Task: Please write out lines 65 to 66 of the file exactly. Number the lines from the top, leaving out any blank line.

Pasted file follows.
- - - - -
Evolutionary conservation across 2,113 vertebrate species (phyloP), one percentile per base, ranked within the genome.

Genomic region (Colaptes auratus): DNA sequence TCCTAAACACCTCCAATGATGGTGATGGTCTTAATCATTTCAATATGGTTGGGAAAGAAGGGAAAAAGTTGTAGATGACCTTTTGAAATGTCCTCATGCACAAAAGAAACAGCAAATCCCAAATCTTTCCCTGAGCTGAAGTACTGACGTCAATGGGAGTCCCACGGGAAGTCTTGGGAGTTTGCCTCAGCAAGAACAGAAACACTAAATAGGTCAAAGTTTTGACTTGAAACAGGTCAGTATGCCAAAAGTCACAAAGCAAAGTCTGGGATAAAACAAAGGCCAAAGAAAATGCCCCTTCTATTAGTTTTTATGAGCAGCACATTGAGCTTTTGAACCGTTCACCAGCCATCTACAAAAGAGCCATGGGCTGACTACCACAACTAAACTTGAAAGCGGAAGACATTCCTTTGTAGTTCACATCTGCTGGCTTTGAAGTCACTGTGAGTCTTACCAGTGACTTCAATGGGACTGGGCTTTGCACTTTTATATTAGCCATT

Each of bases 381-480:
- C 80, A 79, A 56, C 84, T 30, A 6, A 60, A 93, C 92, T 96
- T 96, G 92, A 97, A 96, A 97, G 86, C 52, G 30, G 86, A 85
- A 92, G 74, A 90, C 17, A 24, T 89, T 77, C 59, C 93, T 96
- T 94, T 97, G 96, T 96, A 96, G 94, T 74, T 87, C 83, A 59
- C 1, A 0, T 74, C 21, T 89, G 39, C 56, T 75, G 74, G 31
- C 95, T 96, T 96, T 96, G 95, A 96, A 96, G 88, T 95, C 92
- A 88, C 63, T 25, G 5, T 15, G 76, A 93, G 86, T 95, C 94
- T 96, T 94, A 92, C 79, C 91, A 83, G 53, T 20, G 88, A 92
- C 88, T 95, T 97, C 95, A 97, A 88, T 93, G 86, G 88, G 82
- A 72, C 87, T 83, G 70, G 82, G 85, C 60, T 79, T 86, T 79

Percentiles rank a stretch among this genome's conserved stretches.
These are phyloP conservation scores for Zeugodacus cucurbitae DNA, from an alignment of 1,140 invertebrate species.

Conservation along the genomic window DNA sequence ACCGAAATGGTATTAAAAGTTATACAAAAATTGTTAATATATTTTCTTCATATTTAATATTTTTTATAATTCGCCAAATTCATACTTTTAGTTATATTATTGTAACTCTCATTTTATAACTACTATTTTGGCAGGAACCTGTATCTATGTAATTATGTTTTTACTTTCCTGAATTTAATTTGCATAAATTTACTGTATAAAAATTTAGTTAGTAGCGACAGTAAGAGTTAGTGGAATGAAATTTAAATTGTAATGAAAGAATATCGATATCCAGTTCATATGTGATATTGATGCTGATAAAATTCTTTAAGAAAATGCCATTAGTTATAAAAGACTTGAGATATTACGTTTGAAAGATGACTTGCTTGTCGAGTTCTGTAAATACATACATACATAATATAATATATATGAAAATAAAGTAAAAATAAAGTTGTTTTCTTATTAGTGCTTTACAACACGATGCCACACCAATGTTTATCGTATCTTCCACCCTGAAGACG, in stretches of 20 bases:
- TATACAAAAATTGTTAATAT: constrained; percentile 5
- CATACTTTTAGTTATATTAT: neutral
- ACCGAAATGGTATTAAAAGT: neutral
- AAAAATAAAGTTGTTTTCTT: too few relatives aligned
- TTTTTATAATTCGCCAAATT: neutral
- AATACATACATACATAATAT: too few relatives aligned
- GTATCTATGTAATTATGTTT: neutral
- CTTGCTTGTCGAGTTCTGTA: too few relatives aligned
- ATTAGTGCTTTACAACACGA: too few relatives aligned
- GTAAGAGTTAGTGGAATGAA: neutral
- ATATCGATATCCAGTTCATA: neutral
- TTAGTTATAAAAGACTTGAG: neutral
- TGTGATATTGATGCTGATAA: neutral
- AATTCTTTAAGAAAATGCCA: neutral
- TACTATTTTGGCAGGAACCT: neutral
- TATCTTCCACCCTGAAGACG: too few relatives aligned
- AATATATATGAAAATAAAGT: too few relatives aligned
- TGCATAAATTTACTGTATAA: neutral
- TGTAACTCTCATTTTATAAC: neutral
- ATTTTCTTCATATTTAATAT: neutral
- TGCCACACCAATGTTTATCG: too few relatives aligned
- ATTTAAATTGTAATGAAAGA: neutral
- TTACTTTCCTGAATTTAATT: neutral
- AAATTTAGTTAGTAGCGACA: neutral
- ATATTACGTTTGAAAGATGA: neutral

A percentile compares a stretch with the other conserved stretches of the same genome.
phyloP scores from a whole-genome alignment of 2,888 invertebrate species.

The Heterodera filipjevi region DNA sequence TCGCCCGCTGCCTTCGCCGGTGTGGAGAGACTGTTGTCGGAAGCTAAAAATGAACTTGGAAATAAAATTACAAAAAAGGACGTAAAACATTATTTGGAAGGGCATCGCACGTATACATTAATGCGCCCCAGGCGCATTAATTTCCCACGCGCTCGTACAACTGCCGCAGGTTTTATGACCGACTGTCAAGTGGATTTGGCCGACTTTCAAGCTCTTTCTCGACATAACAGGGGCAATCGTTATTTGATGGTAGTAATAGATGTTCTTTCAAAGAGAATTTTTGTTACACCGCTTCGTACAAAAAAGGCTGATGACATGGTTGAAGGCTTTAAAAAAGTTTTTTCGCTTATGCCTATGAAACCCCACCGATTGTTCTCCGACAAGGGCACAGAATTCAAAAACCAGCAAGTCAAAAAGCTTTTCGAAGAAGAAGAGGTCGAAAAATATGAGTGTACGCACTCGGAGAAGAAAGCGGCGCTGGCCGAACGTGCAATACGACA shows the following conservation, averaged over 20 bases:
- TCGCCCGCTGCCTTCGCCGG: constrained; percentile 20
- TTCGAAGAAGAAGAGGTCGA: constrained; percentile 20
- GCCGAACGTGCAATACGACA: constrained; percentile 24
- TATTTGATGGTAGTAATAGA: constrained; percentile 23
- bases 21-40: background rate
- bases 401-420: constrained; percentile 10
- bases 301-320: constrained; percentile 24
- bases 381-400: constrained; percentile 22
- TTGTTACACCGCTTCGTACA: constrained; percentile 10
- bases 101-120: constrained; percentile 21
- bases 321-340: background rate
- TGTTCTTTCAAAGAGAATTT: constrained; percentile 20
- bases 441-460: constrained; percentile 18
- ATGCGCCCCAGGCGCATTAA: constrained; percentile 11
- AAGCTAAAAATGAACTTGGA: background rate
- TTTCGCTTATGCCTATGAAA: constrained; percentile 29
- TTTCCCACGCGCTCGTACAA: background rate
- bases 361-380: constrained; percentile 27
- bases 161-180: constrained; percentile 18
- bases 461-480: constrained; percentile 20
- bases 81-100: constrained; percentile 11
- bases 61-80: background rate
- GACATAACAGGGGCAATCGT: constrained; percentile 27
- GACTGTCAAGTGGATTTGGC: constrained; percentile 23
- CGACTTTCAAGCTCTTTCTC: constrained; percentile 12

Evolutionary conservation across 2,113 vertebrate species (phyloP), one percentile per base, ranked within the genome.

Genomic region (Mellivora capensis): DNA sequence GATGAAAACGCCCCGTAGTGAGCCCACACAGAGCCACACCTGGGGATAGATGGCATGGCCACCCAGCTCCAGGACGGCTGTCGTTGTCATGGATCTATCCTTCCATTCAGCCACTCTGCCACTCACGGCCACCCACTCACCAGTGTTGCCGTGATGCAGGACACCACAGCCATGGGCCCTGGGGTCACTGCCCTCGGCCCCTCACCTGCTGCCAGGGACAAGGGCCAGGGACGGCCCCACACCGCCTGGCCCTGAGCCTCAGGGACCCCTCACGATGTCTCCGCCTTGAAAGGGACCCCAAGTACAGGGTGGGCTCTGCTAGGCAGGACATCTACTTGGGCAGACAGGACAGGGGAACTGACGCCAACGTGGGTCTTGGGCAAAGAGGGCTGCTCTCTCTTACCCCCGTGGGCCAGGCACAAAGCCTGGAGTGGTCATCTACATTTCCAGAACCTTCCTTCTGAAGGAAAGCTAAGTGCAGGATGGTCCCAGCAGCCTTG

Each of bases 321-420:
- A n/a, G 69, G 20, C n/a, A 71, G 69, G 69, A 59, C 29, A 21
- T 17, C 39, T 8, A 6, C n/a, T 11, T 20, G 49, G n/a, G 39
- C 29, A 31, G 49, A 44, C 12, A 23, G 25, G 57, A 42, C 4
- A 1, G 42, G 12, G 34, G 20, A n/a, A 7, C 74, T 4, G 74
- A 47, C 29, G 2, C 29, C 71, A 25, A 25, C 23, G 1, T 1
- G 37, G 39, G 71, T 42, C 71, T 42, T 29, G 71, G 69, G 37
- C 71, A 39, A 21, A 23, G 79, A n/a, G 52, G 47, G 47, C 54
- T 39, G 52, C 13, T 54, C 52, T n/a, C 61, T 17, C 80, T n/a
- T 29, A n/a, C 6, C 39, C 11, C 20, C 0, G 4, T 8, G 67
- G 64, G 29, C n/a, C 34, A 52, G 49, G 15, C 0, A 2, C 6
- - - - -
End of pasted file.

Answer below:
- bases 81-100: constrained; percentile 11
- bases 61-80: background rate